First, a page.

The Nasty Bits: Periwinkle


I love snails and periwinkles so much, I'm ashamed that it's taken me more than a year to get around to them on this column. Meaty like clams and as sweet as oysters, periwinkles are highly ranked on my list of unappreciated creatures, slightly below sea cucumbers but way ahead of squab (pigeon). I started cooking periwinkles a few years ago when I pulled up a crab pot from the depths of the Pacific only to find it crawling with dozens of periwinkles but no sweet and juicy Dungeness crab. Unperturbed, I plucked the critters from the net and plopped them into my bucket for dinner.

Periwinkles and snails, though they're not the same, are both gastropods that show up in so many of the great cuisines of the world — there's escargot, the bistro favorite of snails broiled in garlic butter; Asians stir-fry them over blazing fires, sealing in their sea or river water juiciness; and in most coastal areas around the world, it's common to simply boil periwinkles in seawater and eat them as is.


Periwinkles would also rank highly on the list of work-required-to-eat-versus-pleasure-obtained metrics. Seafood gourmands and chicken-feet gnawers probably know where I'm going with this argument, but let me explain: Some of the food we love, like chicken feet and Dungeness crab, are well worth the effort involved to chew, peel, shell, spit, and in all other ways, manipulate our hands and our mouths to obtain what is delicious. Some items, like blue crab, depend on the eater's personal skill and preferences. Are you a first-rate sheller? Then blue crab should be no problem — you'll have those suckers out of their carapaces in no time. Do you shell or eat things at the rate of your grandmother who has false teeth? Best to stick with porridge.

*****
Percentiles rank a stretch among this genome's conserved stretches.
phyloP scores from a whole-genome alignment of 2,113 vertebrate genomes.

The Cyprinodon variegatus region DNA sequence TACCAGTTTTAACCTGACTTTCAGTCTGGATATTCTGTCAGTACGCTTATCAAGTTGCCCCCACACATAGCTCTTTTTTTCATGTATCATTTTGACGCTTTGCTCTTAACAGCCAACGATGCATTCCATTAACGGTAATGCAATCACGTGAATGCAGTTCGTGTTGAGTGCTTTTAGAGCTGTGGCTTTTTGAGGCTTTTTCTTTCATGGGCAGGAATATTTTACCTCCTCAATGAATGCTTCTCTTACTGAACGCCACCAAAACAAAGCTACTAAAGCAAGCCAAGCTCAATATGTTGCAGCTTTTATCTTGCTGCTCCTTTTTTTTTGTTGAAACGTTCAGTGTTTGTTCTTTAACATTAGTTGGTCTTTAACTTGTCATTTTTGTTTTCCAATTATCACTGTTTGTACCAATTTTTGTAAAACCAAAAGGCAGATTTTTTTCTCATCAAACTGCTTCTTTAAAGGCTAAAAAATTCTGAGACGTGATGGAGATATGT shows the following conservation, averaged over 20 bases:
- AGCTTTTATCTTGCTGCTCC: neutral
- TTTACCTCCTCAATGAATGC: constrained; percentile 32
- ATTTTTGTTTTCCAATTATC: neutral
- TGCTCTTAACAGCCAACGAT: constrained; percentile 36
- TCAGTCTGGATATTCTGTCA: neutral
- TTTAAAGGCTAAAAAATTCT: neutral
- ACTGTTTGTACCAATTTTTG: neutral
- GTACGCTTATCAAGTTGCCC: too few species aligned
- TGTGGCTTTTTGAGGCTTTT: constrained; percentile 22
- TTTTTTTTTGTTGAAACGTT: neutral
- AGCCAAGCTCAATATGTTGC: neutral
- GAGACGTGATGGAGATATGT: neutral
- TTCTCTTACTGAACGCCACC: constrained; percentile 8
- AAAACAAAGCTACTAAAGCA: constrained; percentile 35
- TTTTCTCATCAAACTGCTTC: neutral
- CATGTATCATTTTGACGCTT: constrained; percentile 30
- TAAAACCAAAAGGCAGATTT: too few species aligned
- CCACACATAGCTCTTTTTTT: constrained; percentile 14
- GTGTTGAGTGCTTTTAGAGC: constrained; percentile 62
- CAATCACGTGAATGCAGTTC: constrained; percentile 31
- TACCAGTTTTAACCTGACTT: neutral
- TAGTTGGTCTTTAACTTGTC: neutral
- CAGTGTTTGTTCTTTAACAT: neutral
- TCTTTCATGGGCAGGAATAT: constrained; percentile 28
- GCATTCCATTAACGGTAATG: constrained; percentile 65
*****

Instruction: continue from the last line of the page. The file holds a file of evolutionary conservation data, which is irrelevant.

For champion gnawers and shellers, a whole world of delicious creatures becomes fair game. Hairy crabs, which come into season in China around this time of year, fall into this category. You'll need a lot of patience, though no greater skill, to tackle the diminutive size of these crustaceans.

Periwinkles on the other hand, require little patience but a considerable amount of know-how. To eat a periwinkle, you must bring the opening of the shell to your lips and suck: not too forcefully like a vacuum but not too gently, either. At first you'll receive a slight rush of the oceanic juices within, as sweet and as ambrosial as can be. While you're sucking, lower the tip of your tongue to the opening of the shell and use just slightly more pressure to bring out the tip of the animal itself. The flesh will be stuck to a small, perfectly round piece of armor, the periwinkle's last defense against the outside world. Find that circular piece of shell, and use a toothpick or the tip of a pointy chopstick to scoop out the meat. And there you have it: the somewhat complicated, though not time-consuming way of getting at periwinkle meat. Fear not if this sounds too tiresome. You'll get it by the dozenth or so periwinkle.

This metric is really only valid in the West. Asians actually enjoy the process of shelling, so the extra "effort" involved is part of the fun.